How Many Downward Facing Dogs Does it Take to Fix a Toxic Work Culture?

management policy Jun 05, 2023

By Shanna B. Tiayon


How many downward facing dogs does it take to fix a toxic work culture?

How many liters of water does an employee have to drink to increase psychological safety in their department?

How many steps must an employee walk to be recognized for their contributions?

When you read these questions they sound silly, right? But no more silly than what’s common practice in many organizations – wellness washing.

I recently learned the term “wellness washing” – the promotion of corporate wellness activities like yoga, water challenges and mental health classes without organizational investment in addressing workplace factors that lead to poor employee mental (and sometimes physical) health. The term articulates perfectly the contradiction of corporate wellness programs that place the onus for change and improvement exclusively on employees, without corporate level introspection and commitment to address key structural issues. Structural issues are the policies, systems and behaviors embedded in the organization; the things that run on autopilot and often go unnoticed or uncontested.

Now don’t get me wrong, yoga, meditation, breathwork, etc. are all wonderful lifestyle enhancers and coping mechanisms for employees who find themselves in a challenging work environment, we even offer a few such trainings in our training catalog at Yes Wellbeing Works. However, the real investment of organizations should be in improving the workplace not coping!  

Employees who work full time spend on average 2,080 hours at work each year, thus employers have a tremendous opportunity to have a positive impact on employees’ experiences, mental health and professional opportunities. A recent study by UKG echoed this, finding that 60% of employees surveyed said their job was the biggest factor influencing their overall mental health. With this level of responsibility employers should be focused on real, meaningful and sustainable change that positively impacts the employee experience.

The levers for change where organizations can have the most impact isn’t distributing Fitbits, but instead addressing structural issues that have an adverse impact on employees in general or specific employee demographic groups. We define this work as focused on employee wellbeing.

While rolling up your sleeves to do the hard work of addressing organizational challenges isn’t as sexy or neatly packaged as a standup desk, gym membership or branded water bottle distribution, it is more effective in encouraging the key employee outcomes that corporate wellness programs purport to offer: engagement, retention, creativity & innovation, improved group dynamics and more. For organizations that are well resourced in time and money, this doesn’t have to be an either or choice, you can do both corporate wellness and employee wellbeing. But, to only focus on wellness and omit wellbeing can actually do more harm than good. So if you’re not sure if your organization is practicing wellness washing, below are a few illustrative clues:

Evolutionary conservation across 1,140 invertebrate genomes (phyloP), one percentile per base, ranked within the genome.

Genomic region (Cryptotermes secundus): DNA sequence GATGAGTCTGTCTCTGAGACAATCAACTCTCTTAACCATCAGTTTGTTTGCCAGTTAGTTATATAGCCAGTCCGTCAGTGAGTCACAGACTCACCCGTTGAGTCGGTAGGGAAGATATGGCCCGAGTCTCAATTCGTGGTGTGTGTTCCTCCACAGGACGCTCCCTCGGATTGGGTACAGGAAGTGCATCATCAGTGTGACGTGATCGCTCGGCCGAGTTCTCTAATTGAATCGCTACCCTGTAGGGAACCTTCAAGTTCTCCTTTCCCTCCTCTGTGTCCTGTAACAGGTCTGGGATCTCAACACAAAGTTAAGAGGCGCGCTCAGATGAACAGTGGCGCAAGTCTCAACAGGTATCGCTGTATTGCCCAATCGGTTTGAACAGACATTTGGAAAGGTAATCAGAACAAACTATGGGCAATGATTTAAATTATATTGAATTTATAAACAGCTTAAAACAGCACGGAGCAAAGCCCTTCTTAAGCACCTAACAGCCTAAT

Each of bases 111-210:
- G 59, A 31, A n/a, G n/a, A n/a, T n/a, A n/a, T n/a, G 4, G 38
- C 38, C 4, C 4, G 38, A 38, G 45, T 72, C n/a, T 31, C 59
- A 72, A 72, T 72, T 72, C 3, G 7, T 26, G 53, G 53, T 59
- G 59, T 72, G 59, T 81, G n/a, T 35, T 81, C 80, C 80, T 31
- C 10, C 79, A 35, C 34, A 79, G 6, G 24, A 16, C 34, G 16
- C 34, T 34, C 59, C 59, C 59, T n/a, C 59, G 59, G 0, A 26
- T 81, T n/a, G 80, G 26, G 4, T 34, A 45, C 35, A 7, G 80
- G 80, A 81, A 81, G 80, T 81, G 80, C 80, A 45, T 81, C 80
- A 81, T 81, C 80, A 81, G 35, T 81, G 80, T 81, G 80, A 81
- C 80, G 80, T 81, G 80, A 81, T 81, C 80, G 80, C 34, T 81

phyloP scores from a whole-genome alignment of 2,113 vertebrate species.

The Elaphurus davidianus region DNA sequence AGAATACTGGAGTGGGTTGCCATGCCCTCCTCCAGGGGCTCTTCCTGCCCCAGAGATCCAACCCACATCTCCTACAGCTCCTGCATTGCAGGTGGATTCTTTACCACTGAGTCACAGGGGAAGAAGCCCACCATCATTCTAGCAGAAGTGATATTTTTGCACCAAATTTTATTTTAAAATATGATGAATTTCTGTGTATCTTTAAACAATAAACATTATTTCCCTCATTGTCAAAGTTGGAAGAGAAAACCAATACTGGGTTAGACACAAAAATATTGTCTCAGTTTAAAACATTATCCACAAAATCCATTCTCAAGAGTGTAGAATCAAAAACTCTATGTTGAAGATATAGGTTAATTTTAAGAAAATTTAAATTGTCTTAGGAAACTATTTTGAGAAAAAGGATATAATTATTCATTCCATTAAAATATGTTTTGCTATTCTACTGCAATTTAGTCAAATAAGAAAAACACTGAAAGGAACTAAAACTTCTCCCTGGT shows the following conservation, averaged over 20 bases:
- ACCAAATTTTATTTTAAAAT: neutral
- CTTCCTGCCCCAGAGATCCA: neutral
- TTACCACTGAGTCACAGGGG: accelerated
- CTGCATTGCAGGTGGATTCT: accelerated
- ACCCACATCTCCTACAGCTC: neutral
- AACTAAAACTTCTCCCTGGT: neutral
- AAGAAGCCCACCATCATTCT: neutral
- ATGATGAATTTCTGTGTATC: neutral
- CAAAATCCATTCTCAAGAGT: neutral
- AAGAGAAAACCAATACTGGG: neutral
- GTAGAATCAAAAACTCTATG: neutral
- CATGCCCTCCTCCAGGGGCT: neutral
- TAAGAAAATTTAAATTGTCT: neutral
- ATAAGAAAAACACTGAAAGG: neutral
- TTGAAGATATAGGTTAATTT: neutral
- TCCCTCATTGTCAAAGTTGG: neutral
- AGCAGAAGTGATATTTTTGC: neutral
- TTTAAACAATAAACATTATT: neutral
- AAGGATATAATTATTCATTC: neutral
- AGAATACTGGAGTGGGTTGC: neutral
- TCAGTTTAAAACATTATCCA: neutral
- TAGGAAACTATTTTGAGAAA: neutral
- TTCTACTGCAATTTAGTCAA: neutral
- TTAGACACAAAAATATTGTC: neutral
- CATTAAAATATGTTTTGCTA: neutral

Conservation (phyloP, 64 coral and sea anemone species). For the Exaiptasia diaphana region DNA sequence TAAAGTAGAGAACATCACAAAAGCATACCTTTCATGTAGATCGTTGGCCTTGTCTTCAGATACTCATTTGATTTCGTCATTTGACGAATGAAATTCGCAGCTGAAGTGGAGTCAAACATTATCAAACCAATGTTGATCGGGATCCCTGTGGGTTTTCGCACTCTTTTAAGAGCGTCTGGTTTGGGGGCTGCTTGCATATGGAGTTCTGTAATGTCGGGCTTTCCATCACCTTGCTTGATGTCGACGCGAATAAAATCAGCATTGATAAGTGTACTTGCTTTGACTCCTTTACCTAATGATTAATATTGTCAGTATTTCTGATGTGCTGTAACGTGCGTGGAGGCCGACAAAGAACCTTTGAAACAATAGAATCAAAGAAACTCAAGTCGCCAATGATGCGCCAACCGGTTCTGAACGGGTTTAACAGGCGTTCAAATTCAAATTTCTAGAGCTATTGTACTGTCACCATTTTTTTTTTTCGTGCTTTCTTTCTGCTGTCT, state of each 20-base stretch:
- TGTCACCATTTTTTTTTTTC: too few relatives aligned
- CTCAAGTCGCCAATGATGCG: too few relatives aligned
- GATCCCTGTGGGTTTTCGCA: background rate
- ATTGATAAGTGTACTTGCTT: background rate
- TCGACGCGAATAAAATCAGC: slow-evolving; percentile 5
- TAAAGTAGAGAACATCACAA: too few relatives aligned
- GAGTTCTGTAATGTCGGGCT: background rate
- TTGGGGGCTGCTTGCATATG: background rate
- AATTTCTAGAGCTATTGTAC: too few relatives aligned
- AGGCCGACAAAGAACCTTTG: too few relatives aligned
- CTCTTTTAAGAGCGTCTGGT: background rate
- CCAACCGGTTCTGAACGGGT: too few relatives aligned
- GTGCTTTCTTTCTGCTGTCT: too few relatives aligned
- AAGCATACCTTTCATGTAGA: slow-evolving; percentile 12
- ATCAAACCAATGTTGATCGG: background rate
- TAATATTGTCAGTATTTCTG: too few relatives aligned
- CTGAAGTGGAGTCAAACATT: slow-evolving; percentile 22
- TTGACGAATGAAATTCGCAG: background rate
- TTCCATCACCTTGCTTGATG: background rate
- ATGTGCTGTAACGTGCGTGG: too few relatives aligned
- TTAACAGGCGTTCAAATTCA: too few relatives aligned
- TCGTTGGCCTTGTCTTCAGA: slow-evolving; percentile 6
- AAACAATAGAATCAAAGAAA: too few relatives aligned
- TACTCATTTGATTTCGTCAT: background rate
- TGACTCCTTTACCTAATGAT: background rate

Does your organization have a corporate wellness program, but:

  • No management training program or training opportunities for managers to build skills to effectively manage employees?
  • A history of employing unicorn employees who demonstrate poor interpersonal behaviors but are rewarded because of their perceived benefit to the company, despite the harm they cause others?
  • Hasn’t done a compensation review in more than 3-years?
  • High stress and burnout is the norm, with little to no internal effort to address the root causes of the burnout?

If you answered yes to any of the above questions, you may have a wellness washing issue, but it’s never too late to make a different decision. Here’s how:

  • Review internal data (e.g. annual employee surveys, turnover data, exit interview data) to understand the pattern in structural issues that need to be addressed.
  • Review your budgets and bandwidth to understand the financial and time resources you have to invest in addressing identified issues.
  • Start with the structural issue that is currently causing the most pain for your employees. Clearly define the issue, analyze how the issue emerged and outline what clearly needs to be done to make a positive shift.
  • Acknowledge to employees, through a formal communication, that while you currently have a robust wellness offering you recognize the need to do deeper work to better support them and share the tentative plan going forward.

In this current labor market where talent is scarce and turnover is high, investing organizational resources in the right things is paramount to the attraction and retention of a robust and engaged workforce. Wellness washing is likely moving you further away from this goal, not closer.



*If you’re interested in developing your own employee wellbeing strategy, check out our Employee Wellbeing Strategy Quickstart Guide.


**Interested in more content, tips and strategies to support employee wellbeing in your organization? Join our email list. We provide real, relevant and actionable content to create better workplaces! 


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